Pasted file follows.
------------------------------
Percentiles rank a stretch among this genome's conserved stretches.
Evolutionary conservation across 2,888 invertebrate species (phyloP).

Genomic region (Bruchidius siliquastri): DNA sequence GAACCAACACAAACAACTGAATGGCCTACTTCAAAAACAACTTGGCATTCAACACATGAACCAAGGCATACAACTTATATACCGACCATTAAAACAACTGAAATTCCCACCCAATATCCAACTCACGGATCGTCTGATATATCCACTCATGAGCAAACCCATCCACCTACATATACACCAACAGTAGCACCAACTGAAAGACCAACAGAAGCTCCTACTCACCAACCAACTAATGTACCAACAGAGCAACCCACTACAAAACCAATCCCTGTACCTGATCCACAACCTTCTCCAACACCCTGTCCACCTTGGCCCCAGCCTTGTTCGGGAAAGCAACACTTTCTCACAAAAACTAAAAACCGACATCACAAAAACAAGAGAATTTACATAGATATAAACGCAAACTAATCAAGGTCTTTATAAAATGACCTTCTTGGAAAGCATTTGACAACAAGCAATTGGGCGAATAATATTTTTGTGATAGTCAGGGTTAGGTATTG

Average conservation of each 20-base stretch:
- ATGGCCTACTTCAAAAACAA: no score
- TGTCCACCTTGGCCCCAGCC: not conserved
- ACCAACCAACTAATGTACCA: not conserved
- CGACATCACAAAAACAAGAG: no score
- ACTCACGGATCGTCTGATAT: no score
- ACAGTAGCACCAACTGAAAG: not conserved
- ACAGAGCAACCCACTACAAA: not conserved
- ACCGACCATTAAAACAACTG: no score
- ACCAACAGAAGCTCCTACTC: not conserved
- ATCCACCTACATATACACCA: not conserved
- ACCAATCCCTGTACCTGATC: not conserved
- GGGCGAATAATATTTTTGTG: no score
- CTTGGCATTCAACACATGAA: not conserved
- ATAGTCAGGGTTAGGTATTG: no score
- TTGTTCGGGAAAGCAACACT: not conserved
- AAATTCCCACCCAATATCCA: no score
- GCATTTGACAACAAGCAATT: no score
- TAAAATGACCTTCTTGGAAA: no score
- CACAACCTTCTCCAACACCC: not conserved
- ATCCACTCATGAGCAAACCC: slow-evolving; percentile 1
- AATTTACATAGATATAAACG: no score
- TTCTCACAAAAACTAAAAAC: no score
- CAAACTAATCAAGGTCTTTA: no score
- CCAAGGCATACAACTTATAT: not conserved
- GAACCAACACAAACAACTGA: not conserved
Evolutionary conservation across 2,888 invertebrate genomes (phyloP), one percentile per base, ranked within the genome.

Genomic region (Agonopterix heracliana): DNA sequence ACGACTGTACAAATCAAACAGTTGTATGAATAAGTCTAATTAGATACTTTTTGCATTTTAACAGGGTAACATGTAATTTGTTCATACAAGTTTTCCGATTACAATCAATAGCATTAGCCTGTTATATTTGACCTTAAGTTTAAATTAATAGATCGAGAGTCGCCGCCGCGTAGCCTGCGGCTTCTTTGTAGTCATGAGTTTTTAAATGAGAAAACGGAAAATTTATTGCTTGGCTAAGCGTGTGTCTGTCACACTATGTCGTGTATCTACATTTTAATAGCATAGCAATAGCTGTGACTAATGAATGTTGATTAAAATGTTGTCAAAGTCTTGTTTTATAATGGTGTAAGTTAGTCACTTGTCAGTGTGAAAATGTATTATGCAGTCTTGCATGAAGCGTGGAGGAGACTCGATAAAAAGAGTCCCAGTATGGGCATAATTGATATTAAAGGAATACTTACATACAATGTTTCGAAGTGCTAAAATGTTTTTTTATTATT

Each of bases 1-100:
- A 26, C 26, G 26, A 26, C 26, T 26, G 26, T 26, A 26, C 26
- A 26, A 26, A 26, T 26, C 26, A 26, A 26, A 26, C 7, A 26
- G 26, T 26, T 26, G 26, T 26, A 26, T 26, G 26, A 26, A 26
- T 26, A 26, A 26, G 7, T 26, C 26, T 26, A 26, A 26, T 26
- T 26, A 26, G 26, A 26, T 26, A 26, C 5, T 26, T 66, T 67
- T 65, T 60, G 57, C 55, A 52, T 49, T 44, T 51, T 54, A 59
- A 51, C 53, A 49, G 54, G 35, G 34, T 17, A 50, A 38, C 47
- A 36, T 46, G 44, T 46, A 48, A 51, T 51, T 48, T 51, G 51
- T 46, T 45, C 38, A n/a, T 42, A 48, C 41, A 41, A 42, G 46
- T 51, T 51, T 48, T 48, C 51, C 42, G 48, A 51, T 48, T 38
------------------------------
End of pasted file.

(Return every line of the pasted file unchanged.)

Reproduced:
Percentiles rank a stretch among this genome's conserved stretches.
Evolutionary conservation across 2,888 invertebrate species (phyloP).

Genomic region (Bruchidius siliquastri): DNA sequence GAACCAACACAAACAACTGAATGGCCTACTTCAAAAACAACTTGGCATTCAACACATGAACCAAGGCATACAACTTATATACCGACCATTAAAACAACTGAAATTCCCACCCAATATCCAACTCACGGATCGTCTGATATATCCACTCATGAGCAAACCCATCCACCTACATATACACCAACAGTAGCACCAACTGAAAGACCAACAGAAGCTCCTACTCACCAACCAACTAATGTACCAACAGAGCAACCCACTACAAAACCAATCCCTGTACCTGATCCACAACCTTCTCCAACACCCTGTCCACCTTGGCCCCAGCCTTGTTCGGGAAAGCAACACTTTCTCACAAAAACTAAAAACCGACATCACAAAAACAAGAGAATTTACATAGATATAAACGCAAACTAATCAAGGTCTTTATAAAATGACCTTCTTGGAAAGCATTTGACAACAAGCAATTGGGCGAATAATATTTTTGTGATAGTCAGGGTTAGGTATTG

Average conservation of each 20-base stretch:
- ATGGCCTACTTCAAAAACAA: no score
- TGTCCACCTTGGCCCCAGCC: not conserved
- ACCAACCAACTAATGTACCA: not conserved
- CGACATCACAAAAACAAGAG: no score
- ACTCACGGATCGTCTGATAT: no score
- ACAGTAGCACCAACTGAAAG: not conserved
- ACAGAGCAACCCACTACAAA: not conserved
- ACCGACCATTAAAACAACTG: no score
- ACCAACAGAAGCTCCTACTC: not conserved
- ATCCACCTACATATACACCA: not conserved
- ACCAATCCCTGTACCTGATC: not conserved
- GGGCGAATAATATTTTTGTG: no score
- CTTGGCATTCAACACATGAA: not conserved
- ATAGTCAGGGTTAGGTATTG: no score
- TTGTTCGGGAAAGCAACACT: not conserved
- AAATTCCCACCCAATATCCA: no score
- GCATTTGACAACAAGCAATT: no score
- TAAAATGACCTTCTTGGAAA: no score
- CACAACCTTCTCCAACACCC: not conserved
- ATCCACTCATGAGCAAACCC: slow-evolving; percentile 1
- AATTTACATAGATATAAACG: no score
- TTCTCACAAAAACTAAAAAC: no score
- CAAACTAATCAAGGTCTTTA: no score
- CCAAGGCATACAACTTATAT: not conserved
- GAACCAACACAAACAACTGA: not conserved
Evolutionary conservation across 2,888 invertebrate genomes (phyloP), one percentile per base, ranked within the genome.

Genomic region (Agonopterix heracliana): DNA sequence ACGACTGTACAAATCAAACAGTTGTATGAATAAGTCTAATTAGATACTTTTTGCATTTTAACAGGGTAACATGTAATTTGTTCATACAAGTTTTCCGATTACAATCAATAGCATTAGCCTGTTATATTTGACCTTAAGTTTAAATTAATAGATCGAGAGTCGCCGCCGCGTAGCCTGCGGCTTCTTTGTAGTCATGAGTTTTTAAATGAGAAAACGGAAAATTTATTGCTTGGCTAAGCGTGTGTCTGTCACACTATGTCGTGTATCTACATTTTAATAGCATAGCAATAGCTGTGACTAATGAATGTTGATTAAAATGTTGTCAAAGTCTTGTTTTATAATGGTGTAAGTTAGTCACTTGTCAGTGTGAAAATGTATTATGCAGTCTTGCATGAAGCGTGGAGGAGACTCGATAAAAAGAGTCCCAGTATGGGCATAATTGATATTAAAGGAATACTTACATACAATGTTTCGAAGTGCTAAAATGTTTTTTTATTATT

Each of bases 1-100:
- A 26, C 26, G 26, A 26, C 26, T 26, G 26, T 26, A 26, C 26
- A 26, A 26, A 26, T 26, C 26, A 26, A 26, A 26, C 7, A 26
- G 26, T 26, T 26, G 26, T 26, A 26, T 26, G 26, A 26, A 26
- T 26, A 26, A 26, G 7, T 26, C 26, T 26, A 26, A 26, T 26
- T 26, A 26, G 26, A 26, T 26, A 26, C 5, T 26, T 66, T 67
- T 65, T 60, G 57, C 55, A 52, T 49, T 44, T 51, T 54, A 59
- A 51, C 53, A 49, G 54, G 35, G 34, T 17, A 50, A 38, C 47
- A 36, T 46, G 44, T 46, A 48, A 51, T 51, T 48, T 51, G 51
- T 46, T 45, C 38, A n/a, T 42, A 48, C 41, A 41, A 42, G 46
- T 51, T 51, T 48, T 48, C 51, C 42, G 48, A 51, T 48, T 38